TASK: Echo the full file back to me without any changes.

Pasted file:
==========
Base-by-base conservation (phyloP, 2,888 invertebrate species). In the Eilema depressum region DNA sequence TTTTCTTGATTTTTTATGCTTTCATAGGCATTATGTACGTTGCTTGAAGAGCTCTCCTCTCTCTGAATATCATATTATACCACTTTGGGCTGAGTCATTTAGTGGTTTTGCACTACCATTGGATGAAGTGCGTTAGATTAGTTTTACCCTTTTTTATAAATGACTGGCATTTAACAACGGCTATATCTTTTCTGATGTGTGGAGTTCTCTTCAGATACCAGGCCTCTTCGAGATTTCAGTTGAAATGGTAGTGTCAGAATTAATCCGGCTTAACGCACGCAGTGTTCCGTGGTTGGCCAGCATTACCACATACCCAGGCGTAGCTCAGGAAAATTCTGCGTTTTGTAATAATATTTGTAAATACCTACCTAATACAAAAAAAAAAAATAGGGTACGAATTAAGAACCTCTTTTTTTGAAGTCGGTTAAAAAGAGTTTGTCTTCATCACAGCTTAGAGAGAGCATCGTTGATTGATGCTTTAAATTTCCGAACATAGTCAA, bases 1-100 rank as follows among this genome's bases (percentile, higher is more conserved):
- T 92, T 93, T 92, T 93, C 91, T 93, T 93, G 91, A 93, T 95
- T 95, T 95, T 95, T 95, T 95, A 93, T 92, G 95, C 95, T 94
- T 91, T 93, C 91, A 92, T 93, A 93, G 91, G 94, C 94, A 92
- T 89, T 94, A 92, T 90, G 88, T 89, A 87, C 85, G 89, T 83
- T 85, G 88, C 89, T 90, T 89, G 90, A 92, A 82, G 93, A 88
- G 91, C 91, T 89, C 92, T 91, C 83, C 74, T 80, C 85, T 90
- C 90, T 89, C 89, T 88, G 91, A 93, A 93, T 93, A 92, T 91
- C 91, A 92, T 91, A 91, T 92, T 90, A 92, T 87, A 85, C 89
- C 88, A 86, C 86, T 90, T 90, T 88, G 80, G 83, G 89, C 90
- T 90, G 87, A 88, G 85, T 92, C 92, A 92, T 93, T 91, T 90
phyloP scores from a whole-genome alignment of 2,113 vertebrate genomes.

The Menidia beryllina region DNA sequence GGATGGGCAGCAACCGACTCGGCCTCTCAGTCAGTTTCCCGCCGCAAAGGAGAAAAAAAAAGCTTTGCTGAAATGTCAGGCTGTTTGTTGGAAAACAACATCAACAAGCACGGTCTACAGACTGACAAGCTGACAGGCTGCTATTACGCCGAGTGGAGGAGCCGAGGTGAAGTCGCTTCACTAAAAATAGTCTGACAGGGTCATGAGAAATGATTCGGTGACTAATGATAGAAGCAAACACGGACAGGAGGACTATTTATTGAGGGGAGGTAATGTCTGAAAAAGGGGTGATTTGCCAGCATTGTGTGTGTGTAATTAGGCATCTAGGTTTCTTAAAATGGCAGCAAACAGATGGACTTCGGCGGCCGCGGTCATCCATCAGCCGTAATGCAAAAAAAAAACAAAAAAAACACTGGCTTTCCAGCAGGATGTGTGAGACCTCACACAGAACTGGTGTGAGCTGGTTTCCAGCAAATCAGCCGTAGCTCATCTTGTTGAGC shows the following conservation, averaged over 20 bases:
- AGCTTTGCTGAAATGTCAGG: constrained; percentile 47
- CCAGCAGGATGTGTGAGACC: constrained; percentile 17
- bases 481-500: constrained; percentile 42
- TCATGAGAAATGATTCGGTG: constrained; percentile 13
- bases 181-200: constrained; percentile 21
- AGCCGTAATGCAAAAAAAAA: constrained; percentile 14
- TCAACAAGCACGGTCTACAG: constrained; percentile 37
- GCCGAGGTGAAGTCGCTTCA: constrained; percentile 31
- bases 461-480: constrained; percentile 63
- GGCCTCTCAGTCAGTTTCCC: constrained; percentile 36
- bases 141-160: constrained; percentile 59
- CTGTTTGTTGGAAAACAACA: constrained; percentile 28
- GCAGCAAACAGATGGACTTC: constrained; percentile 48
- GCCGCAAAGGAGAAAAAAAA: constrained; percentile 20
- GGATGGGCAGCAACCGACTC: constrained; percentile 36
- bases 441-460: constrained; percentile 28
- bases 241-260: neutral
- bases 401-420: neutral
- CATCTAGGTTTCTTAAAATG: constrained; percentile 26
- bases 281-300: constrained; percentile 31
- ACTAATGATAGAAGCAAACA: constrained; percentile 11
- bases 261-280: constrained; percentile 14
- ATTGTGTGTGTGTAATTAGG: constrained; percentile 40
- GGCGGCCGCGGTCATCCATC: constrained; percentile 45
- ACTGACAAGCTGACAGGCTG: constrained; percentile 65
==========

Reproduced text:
Base-by-base conservation (phyloP, 2,888 invertebrate species). In the Eilema depressum region DNA sequence TTTTCTTGATTTTTTATGCTTTCATAGGCATTATGTACGTTGCTTGAAGAGCTCTCCTCTCTCTGAATATCATATTATACCACTTTGGGCTGAGTCATTTAGTGGTTTTGCACTACCATTGGATGAAGTGCGTTAGATTAGTTTTACCCTTTTTTATAAATGACTGGCATTTAACAACGGCTATATCTTTTCTGATGTGTGGAGTTCTCTTCAGATACCAGGCCTCTTCGAGATTTCAGTTGAAATGGTAGTGTCAGAATTAATCCGGCTTAACGCACGCAGTGTTCCGTGGTTGGCCAGCATTACCACATACCCAGGCGTAGCTCAGGAAAATTCTGCGTTTTGTAATAATATTTGTAAATACCTACCTAATACAAAAAAAAAAAATAGGGTACGAATTAAGAACCTCTTTTTTTGAAGTCGGTTAAAAAGAGTTTGTCTTCATCACAGCTTAGAGAGAGCATCGTTGATTGATGCTTTAAATTTCCGAACATAGTCAA, bases 1-100 rank as follows among this genome's bases (percentile, higher is more conserved):
- T 92, T 93, T 92, T 93, C 91, T 93, T 93, G 91, A 93, T 95
- T 95, T 95, T 95, T 95, T 95, A 93, T 92, G 95, C 95, T 94
- T 91, T 93, C 91, A 92, T 93, A 93, G 91, G 94, C 94, A 92
- T 89, T 94, A 92, T 90, G 88, T 89, A 87, C 85, G 89, T 83
- T 85, G 88, C 89, T 90, T 89, G 90, A 92, A 82, G 93, A 88
- G 91, C 91, T 89, C 92, T 91, C 83, C 74, T 80, C 85, T 90
- C 90, T 89, C 89, T 88, G 91, A 93, A 93, T 93, A 92, T 91
- C 91, A 92, T 91, A 91, T 92, T 90, A 92, T 87, A 85, C 89
- C 88, A 86, C 86, T 90, T 90, T 88, G 80, G 83, G 89, C 90
- T 90, G 87, A 88, G 85, T 92, C 92, A 92, T 93, T 91, T 90
phyloP scores from a whole-genome alignment of 2,113 vertebrate genomes.

The Menidia beryllina region DNA sequence GGATGGGCAGCAACCGACTCGGCCTCTCAGTCAGTTTCCCGCCGCAAAGGAGAAAAAAAAAGCTTTGCTGAAATGTCAGGCTGTTTGTTGGAAAACAACATCAACAAGCACGGTCTACAGACTGACAAGCTGACAGGCTGCTATTACGCCGAGTGGAGGAGCCGAGGTGAAGTCGCTTCACTAAAAATAGTCTGACAGGGTCATGAGAAATGATTCGGTGACTAATGATAGAAGCAAACACGGACAGGAGGACTATTTATTGAGGGGAGGTAATGTCTGAAAAAGGGGTGATTTGCCAGCATTGTGTGTGTGTAATTAGGCATCTAGGTTTCTTAAAATGGCAGCAAACAGATGGACTTCGGCGGCCGCGGTCATCCATCAGCCGTAATGCAAAAAAAAAACAAAAAAAACACTGGCTTTCCAGCAGGATGTGTGAGACCTCACACAGAACTGGTGTGAGCTGGTTTCCAGCAAATCAGCCGTAGCTCATCTTGTTGAGC shows the following conservation, averaged over 20 bases:
- AGCTTTGCTGAAATGTCAGG: constrained; percentile 47
- CCAGCAGGATGTGTGAGACC: constrained; percentile 17
- bases 481-500: constrained; percentile 42
- TCATGAGAAATGATTCGGTG: constrained; percentile 13
- bases 181-200: constrained; percentile 21
- AGCCGTAATGCAAAAAAAAA: constrained; percentile 14
- TCAACAAGCACGGTCTACAG: constrained; percentile 37
- GCCGAGGTGAAGTCGCTTCA: constrained; percentile 31
- bases 461-480: constrained; percentile 63
- GGCCTCTCAGTCAGTTTCCC: constrained; percentile 36
- bases 141-160: constrained; percentile 59
- CTGTTTGTTGGAAAACAACA: constrained; percentile 28
- GCAGCAAACAGATGGACTTC: constrained; percentile 48
- GCCGCAAAGGAGAAAAAAAA: constrained; percentile 20
- GGATGGGCAGCAACCGACTC: constrained; percentile 36
- bases 441-460: constrained; percentile 28
- bases 241-260: neutral
- bases 401-420: neutral
- CATCTAGGTTTCTTAAAATG: constrained; percentile 26
- bases 281-300: constrained; percentile 31
- ACTAATGATAGAAGCAAACA: constrained; percentile 11
- bases 261-280: constrained; percentile 14
- ATTGTGTGTGTGTAATTAGG: constrained; percentile 40
- GGCGGCCGCGGTCATCCATC: constrained; percentile 45
- ACTGACAAGCTGACAGGCTG: constrained; percentile 65